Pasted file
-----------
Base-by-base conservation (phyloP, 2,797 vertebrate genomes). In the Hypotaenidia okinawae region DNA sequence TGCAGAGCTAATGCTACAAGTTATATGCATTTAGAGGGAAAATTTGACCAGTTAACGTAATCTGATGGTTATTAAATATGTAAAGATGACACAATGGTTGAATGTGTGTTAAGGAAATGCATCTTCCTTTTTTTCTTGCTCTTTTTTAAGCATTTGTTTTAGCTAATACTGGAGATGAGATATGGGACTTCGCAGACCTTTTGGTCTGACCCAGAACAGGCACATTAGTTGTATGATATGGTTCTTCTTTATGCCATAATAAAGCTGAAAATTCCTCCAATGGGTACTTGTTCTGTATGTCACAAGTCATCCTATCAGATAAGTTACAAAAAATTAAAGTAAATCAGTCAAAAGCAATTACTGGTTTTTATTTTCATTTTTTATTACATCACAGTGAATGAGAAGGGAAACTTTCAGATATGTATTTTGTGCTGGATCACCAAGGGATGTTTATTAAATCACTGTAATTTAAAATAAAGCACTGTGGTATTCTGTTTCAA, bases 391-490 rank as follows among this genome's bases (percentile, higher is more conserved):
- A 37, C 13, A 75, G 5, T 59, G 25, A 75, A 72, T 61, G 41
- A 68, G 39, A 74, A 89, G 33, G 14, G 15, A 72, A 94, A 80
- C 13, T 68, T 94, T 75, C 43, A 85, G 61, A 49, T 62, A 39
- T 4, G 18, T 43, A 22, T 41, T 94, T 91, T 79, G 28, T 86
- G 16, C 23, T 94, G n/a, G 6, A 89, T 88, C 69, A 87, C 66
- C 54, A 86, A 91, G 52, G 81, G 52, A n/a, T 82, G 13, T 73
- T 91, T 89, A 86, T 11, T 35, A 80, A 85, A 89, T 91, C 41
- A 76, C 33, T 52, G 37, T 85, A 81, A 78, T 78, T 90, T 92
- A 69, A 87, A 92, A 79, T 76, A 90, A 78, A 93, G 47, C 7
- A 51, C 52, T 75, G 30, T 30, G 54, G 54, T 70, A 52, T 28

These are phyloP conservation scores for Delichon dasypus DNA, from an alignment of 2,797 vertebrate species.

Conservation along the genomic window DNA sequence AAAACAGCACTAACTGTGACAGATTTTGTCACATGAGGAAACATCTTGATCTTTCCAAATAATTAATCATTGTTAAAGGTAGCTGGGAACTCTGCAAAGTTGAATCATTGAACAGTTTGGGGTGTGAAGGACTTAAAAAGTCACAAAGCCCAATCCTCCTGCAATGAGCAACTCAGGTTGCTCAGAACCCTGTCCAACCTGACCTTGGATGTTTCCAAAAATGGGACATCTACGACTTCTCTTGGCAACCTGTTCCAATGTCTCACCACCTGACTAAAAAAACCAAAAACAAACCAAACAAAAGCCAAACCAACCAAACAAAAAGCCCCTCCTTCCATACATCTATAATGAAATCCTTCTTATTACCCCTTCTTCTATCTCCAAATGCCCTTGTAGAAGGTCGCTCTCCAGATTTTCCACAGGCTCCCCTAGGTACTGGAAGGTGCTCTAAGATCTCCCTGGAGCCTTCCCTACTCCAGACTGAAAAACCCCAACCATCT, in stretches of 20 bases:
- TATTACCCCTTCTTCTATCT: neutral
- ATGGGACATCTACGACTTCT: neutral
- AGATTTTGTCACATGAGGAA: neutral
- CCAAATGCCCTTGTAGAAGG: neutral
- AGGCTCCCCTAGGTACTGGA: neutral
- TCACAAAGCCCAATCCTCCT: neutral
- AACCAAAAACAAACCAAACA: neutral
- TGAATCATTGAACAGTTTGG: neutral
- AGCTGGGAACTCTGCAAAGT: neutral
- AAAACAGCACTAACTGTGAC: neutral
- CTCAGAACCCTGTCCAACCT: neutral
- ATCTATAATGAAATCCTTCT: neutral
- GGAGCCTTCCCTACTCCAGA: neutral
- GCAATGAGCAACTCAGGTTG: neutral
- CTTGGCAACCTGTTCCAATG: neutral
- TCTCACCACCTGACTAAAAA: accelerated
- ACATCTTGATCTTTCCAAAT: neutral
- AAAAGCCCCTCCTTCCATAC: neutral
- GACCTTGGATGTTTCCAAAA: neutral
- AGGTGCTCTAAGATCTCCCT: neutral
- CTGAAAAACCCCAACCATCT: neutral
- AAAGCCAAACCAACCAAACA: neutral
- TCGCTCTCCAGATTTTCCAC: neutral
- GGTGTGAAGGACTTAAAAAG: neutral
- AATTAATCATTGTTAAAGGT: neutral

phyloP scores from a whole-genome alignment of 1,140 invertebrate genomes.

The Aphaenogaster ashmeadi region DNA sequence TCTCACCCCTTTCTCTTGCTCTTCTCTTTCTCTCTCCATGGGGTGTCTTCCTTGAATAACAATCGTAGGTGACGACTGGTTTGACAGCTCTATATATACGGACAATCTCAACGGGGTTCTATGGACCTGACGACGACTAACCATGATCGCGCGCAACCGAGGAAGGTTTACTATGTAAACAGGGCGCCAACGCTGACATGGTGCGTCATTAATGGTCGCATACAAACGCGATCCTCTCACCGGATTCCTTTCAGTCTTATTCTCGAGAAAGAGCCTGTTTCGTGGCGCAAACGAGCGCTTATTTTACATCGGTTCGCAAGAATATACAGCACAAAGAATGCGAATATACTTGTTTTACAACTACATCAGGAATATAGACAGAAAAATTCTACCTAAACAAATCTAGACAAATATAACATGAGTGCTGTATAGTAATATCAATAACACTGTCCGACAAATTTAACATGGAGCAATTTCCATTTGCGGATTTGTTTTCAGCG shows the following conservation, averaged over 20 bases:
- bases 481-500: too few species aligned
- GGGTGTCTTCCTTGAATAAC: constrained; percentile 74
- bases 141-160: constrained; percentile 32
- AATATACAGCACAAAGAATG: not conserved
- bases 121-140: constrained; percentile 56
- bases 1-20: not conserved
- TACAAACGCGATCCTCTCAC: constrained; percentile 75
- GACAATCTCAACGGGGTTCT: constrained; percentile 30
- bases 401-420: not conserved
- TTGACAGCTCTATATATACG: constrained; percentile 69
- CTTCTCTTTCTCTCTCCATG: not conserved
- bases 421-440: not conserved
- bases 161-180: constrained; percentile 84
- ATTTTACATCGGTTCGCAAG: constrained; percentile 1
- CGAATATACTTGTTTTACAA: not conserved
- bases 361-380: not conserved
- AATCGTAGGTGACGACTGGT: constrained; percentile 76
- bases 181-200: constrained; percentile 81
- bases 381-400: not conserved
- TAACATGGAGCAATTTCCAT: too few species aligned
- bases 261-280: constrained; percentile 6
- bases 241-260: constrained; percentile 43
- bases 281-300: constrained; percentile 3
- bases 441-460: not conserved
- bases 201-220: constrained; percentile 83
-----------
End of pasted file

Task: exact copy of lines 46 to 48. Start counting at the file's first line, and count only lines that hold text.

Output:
- bases 1-20: not conserved
- TACAAACGCGATCCTCTCAC: constrained; percentile 75
- GACAATCTCAACGGGGTTCT: constrained; percentile 30